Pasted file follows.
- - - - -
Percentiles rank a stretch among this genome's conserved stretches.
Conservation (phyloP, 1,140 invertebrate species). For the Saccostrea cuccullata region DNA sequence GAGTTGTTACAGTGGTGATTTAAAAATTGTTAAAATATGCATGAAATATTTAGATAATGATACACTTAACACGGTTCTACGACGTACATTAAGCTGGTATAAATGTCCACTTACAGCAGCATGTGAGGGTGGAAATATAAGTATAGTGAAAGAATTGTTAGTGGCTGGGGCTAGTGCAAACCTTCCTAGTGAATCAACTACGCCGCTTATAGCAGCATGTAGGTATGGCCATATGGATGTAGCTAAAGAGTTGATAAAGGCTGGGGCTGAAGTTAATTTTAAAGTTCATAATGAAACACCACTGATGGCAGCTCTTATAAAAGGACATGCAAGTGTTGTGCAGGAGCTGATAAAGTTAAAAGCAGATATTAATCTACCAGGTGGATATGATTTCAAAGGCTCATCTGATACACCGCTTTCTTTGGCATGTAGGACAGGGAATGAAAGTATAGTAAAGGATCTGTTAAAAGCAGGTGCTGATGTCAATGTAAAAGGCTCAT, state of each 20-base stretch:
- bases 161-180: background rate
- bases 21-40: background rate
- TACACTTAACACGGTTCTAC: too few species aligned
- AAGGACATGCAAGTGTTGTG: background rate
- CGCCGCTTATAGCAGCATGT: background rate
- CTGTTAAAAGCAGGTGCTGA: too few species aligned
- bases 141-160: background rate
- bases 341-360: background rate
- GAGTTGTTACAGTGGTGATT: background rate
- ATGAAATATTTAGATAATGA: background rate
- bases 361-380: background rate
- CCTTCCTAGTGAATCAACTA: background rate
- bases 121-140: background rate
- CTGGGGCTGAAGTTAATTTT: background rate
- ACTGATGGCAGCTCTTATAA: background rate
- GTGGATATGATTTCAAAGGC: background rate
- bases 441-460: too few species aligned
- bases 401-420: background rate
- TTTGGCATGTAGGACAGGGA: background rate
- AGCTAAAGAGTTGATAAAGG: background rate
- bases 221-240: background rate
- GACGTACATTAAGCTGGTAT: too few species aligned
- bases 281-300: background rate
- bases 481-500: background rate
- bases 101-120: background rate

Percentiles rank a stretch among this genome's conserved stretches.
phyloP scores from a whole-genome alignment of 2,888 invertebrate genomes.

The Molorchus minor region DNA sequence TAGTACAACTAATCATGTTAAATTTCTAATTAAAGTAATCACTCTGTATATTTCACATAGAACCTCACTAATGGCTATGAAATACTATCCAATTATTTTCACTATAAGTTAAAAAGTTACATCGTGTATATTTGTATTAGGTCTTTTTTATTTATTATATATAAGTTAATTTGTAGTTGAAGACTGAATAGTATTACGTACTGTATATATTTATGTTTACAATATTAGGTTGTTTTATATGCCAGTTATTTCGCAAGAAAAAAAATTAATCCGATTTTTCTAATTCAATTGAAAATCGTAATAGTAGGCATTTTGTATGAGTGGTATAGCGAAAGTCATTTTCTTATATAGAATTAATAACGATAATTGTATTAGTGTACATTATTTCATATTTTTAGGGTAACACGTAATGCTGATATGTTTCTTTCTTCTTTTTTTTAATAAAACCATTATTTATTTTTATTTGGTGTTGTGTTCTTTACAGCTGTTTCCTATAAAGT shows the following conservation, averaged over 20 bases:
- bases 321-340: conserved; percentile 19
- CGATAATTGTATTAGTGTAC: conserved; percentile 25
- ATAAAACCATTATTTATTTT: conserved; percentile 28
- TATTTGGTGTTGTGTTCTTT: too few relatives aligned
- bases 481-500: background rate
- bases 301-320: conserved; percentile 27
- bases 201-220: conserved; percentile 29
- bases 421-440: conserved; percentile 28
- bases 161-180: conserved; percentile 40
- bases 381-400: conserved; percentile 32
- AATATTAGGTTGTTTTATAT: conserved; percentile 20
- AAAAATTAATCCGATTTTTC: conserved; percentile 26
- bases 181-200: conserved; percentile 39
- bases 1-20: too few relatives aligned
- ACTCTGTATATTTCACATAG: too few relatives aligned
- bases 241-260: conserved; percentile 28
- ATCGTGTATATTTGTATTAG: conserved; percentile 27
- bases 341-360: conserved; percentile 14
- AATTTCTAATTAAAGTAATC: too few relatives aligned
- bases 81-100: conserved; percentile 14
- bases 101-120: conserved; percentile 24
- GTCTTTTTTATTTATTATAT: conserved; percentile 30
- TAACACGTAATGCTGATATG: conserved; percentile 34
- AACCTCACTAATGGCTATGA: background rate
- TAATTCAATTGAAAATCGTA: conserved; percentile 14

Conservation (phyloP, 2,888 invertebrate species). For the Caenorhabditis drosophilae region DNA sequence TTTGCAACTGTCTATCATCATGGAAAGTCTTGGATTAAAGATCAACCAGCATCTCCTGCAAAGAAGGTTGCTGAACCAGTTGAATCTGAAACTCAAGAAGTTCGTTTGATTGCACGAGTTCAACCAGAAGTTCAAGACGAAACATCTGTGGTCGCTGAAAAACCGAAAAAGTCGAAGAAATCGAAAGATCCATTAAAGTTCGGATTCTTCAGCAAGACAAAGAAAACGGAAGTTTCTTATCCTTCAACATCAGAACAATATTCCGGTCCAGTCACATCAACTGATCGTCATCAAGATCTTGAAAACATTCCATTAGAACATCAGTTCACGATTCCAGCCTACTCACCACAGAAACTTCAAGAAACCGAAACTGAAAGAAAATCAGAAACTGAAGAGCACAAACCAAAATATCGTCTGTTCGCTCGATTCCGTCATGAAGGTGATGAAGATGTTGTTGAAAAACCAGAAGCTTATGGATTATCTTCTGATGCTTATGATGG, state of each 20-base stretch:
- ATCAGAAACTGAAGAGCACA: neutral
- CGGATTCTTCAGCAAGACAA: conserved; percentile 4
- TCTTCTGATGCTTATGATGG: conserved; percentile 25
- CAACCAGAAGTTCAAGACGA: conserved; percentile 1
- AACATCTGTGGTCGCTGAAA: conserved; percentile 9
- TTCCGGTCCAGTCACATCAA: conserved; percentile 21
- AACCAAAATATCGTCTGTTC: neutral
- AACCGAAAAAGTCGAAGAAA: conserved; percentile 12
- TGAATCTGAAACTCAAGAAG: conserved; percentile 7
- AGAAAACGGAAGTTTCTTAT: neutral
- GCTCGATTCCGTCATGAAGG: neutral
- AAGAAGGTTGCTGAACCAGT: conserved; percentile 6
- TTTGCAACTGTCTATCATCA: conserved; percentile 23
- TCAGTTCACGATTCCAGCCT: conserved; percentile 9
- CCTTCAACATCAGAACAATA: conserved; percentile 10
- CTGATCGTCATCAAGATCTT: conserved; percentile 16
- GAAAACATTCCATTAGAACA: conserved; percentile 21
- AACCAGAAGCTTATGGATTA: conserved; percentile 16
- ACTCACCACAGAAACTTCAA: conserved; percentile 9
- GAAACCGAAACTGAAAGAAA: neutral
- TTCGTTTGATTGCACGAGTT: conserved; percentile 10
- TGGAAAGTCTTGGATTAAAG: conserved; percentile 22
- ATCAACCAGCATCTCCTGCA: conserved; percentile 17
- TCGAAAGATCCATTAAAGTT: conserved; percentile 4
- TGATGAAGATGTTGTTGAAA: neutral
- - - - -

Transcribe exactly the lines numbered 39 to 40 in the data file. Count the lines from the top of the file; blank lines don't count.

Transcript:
- bases 161-180: conserved; percentile 40
- bases 381-400: conserved; percentile 32